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Health and BodyBuilding.

(By Physical Culturistß

This week I intend to again refer my readers to Dr. Stanford Rea’s book on ■•ilow to Keep Well.” At present time this article ought to excite special interest in view of the act which is now being considered by our Parliament with regard to patent medicines and quackery. If the public wore properly educated in matters appertaining to health, .this Act would not require to be passed. It is with a view to protecting the people of the colony front imposition and fraud that our Government are considering the bill. lx people only knew what certain medicines xtnd drugs contained, they would very quickly abstain from them. Dr Stanford Read says : —"So many people perversely or carelessly lead unhealthy lives, or are forced by circumstances to do so, and so many diseases or tendences to diseases are herediiary, or incidental to the present stage of civilisation, that medicinal treatment cannot yet be dismissed. Every sensible person should seek, however, so to live that the use of medicine is unnecessary, and, when needful, to use it under the best available advice, and to purchase it in the best available market from the best trained person. The public, cannot judge medicine as they can bread and butter, and usually ext remit cheapness means inferior quality, although it does not follow that high prices necessarily mean the reverse. It is not to be .wondered at that in a population where the bulk of all classes is profoundly ignorant, both of the. elementary structure and functions of the human body and most elementary knowledge of the nature of drugs and of diseases, quackery should live and thrive, paid quack medicines gain a great deal of credit to which they have no real claim : while there Is a great deal of inconception as to what 'disordered health really means ; that part which medicines play in the recovery is even more misunderstood. The general idea is that wo can treat our bodies in any sort of way, and that, in order to get well again all that is necessary is to swallow so much medicine—there being medicines for the complete cure of all diseases —and if the. swallowing of the medicine is not followed by prompt recovery, that only indicates that we have swallowed the wrong medicine. Now, in the present state of medical knowledge, all this is mischievous nonsense, and probably, tempts some persons to be careless. Tim power to recover lies, to a great extent, IN THE BODY IT SC LF. Many of my readers may have noticed that in the case'of many a poisoned cut finger that the injury is perfectly repaired if the part simply obtains rest and is kept clean. No doubt many also remember having had illness from which recovery has taken place without any treatment beyond resting quietly in bed. It is because of this power which, the body has to return to -a. state of health, whenever it gets a fair chance, or when the natural course of injuries and ■'diseases is ended, that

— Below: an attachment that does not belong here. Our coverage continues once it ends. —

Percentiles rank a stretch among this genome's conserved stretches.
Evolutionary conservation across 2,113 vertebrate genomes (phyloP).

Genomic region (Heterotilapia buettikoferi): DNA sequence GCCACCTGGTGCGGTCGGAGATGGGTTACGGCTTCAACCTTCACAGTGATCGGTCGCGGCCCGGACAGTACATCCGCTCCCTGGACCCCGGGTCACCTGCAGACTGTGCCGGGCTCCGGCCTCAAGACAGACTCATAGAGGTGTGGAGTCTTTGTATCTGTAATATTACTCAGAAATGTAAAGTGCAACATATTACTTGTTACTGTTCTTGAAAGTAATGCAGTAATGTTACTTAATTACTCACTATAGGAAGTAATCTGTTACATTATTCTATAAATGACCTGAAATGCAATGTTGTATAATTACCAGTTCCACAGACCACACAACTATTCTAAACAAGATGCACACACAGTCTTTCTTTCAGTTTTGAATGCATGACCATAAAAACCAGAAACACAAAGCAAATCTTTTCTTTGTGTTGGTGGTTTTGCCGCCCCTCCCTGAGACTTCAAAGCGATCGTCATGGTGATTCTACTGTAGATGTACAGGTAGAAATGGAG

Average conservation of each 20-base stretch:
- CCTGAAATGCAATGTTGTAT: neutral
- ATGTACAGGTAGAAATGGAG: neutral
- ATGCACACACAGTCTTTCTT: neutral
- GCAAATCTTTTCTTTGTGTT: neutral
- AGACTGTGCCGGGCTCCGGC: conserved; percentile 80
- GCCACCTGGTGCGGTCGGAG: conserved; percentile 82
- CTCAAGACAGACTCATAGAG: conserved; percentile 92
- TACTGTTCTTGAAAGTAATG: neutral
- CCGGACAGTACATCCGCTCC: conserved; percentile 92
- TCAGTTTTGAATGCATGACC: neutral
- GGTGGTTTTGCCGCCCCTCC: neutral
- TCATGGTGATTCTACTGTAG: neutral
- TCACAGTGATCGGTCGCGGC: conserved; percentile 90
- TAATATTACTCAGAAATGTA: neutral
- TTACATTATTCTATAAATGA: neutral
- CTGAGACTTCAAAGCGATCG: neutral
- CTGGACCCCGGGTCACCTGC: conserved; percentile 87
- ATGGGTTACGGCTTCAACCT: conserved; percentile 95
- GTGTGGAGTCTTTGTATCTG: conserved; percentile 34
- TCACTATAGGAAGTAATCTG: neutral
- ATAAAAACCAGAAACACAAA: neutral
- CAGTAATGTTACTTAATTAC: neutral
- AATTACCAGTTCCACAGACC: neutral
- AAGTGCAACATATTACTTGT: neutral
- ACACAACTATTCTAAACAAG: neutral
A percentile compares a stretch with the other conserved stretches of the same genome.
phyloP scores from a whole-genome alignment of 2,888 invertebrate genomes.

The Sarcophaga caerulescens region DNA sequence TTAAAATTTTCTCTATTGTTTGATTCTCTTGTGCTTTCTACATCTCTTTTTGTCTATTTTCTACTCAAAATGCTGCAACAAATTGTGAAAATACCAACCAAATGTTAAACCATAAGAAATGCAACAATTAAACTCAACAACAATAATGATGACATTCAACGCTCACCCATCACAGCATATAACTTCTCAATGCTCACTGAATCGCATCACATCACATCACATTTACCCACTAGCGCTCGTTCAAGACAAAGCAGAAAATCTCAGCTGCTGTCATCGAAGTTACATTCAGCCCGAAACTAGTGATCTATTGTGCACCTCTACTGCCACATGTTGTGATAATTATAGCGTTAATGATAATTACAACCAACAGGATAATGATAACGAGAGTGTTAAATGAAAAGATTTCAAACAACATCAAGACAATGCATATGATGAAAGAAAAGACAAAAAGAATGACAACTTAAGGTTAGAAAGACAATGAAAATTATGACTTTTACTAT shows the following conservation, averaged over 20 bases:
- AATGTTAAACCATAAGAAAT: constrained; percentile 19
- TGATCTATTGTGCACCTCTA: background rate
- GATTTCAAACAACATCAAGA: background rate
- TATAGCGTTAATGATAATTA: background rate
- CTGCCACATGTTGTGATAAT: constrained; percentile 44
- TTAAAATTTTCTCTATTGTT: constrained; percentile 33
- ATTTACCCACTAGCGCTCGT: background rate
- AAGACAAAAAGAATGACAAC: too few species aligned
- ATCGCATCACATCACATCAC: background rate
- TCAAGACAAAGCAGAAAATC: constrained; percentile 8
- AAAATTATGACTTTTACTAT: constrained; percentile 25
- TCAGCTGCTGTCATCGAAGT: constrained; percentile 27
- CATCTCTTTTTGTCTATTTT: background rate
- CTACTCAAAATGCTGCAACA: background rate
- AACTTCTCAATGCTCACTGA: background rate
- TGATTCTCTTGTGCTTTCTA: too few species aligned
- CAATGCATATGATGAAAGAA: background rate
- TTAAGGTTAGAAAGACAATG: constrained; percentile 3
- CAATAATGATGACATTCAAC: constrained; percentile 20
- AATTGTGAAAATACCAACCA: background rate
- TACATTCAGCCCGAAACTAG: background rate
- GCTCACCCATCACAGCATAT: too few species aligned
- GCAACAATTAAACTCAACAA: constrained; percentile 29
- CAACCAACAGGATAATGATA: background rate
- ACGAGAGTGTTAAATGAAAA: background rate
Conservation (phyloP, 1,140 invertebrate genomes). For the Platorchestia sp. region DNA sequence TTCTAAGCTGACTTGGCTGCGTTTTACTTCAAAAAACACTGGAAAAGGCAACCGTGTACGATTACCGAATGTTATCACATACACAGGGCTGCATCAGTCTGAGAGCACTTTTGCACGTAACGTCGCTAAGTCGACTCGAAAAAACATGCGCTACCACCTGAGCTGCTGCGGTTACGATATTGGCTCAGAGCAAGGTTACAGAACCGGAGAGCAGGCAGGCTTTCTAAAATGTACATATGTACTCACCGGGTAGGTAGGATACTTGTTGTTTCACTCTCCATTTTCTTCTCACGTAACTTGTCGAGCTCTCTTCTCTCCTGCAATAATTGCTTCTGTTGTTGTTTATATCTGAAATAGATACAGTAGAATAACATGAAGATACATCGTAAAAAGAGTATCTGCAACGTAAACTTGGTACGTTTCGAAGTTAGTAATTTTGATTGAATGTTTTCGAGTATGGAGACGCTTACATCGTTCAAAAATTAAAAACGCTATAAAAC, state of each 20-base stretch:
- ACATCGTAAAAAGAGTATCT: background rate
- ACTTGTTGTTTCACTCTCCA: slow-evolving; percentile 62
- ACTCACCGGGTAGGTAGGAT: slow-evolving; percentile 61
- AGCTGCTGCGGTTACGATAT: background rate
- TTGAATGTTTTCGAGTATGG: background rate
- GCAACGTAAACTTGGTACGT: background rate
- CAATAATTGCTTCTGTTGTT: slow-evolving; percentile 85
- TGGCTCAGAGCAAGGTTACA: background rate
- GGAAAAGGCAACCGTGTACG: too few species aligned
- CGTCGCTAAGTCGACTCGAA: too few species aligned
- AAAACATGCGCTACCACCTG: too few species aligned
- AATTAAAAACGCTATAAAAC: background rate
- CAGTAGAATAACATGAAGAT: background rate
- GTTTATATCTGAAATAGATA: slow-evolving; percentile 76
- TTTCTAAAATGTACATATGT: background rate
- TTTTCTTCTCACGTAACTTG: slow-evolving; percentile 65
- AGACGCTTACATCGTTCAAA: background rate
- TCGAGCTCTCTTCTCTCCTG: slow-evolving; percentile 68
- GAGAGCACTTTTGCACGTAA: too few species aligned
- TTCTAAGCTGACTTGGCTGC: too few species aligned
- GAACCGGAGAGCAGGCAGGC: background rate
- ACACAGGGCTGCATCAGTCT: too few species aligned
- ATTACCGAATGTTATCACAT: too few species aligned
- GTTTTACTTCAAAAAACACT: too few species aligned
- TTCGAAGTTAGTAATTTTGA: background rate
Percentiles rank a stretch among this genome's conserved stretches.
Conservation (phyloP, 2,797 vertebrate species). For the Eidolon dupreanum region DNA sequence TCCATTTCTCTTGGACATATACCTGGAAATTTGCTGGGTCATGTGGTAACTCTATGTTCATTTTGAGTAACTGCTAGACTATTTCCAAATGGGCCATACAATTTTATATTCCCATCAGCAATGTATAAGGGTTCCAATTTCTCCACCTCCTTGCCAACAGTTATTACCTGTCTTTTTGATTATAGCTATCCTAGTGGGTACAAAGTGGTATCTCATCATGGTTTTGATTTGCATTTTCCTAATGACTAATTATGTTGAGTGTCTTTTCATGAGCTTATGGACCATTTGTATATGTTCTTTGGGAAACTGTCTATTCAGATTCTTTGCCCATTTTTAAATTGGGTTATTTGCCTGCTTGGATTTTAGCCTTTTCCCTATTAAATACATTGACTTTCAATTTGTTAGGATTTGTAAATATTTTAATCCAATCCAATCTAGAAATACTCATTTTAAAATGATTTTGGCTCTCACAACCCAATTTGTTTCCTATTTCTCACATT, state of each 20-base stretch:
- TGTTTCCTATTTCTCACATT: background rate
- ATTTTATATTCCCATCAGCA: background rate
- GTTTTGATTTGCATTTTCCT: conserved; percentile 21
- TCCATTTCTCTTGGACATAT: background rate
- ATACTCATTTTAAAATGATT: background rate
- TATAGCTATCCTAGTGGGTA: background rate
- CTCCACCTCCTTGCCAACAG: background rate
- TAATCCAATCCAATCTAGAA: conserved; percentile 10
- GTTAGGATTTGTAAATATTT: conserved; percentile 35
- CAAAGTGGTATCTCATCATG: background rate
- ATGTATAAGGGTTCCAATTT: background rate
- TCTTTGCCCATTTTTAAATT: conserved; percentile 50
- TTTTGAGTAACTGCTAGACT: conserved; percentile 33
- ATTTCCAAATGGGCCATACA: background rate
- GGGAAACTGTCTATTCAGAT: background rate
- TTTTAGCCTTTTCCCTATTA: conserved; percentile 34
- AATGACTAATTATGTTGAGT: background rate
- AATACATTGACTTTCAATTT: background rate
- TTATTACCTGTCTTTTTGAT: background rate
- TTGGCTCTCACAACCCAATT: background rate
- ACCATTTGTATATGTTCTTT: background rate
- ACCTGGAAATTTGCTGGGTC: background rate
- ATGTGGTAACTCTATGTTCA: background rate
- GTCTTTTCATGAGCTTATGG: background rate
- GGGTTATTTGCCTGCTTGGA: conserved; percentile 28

the use of quack medicines is as larg-e as it is. The habitual recovery is often put down to the medicines, the real action of which must, in many cases, be rather to hinder re|covery. 1 What, one may ask, is the use of any medicines and doctors if the body has often the power to recover unaided ? Well, a good doctor may be compared to a skilful captain of a ship. The captain knows where the rocks are and knows where the dangerous currents are that bear the ship off her course. So it. is with disease. The skilful doctor knows all the dangers, and how best to treat them. The average medical man is not a juggler or a miracle worker playing with magic cough pills and substances “whose effects are. marvellous,” but someone who spends his lifetime in studying the disordered machine, and the moans and possibilities of repair. I We must also bear in mind that in functional disorders patients are also cured by hypnotic suggestion. Though of late years more sensible i'deas on- health matters are prevalent-, and we see that physical culture has spread widely to all classes of society, paid by its use the bodily condition is so acted upon, that the resisting power to disease is immensely augmented, yet at the same time the love and sale of medicine of all kinds —some harmless, many dangerous, and few of value —seems not to diminish in the slightest degree, and, if anything, is on the increase. I One step in the right direction will be taken when legislation is obtained to protect the public against the fraudulent patent medicine ivendor, who, at present, may style his preparation “'perfectly harmless,” while it really contains a potent poison. Wo can only hope that wide wide circulation of health articles will gradually educate the public to have some idea of what health is, and how it may be lost and gained.” . It is to be hoped that these words of Dr. Read’s, one of the best-known practitioners of London, will have some effect in bringing about a change in public opinion on health mattexvs, and also show the advisability of an act being passed which will rid the country of fraud and imposition.

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Bibliographic details

Health and Body-Building., Southern Cross, Volume 15, Issue 20, 31 August 1907

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Health and Body-Building. Southern Cross, Volume 15, Issue 20, 31 August 1907

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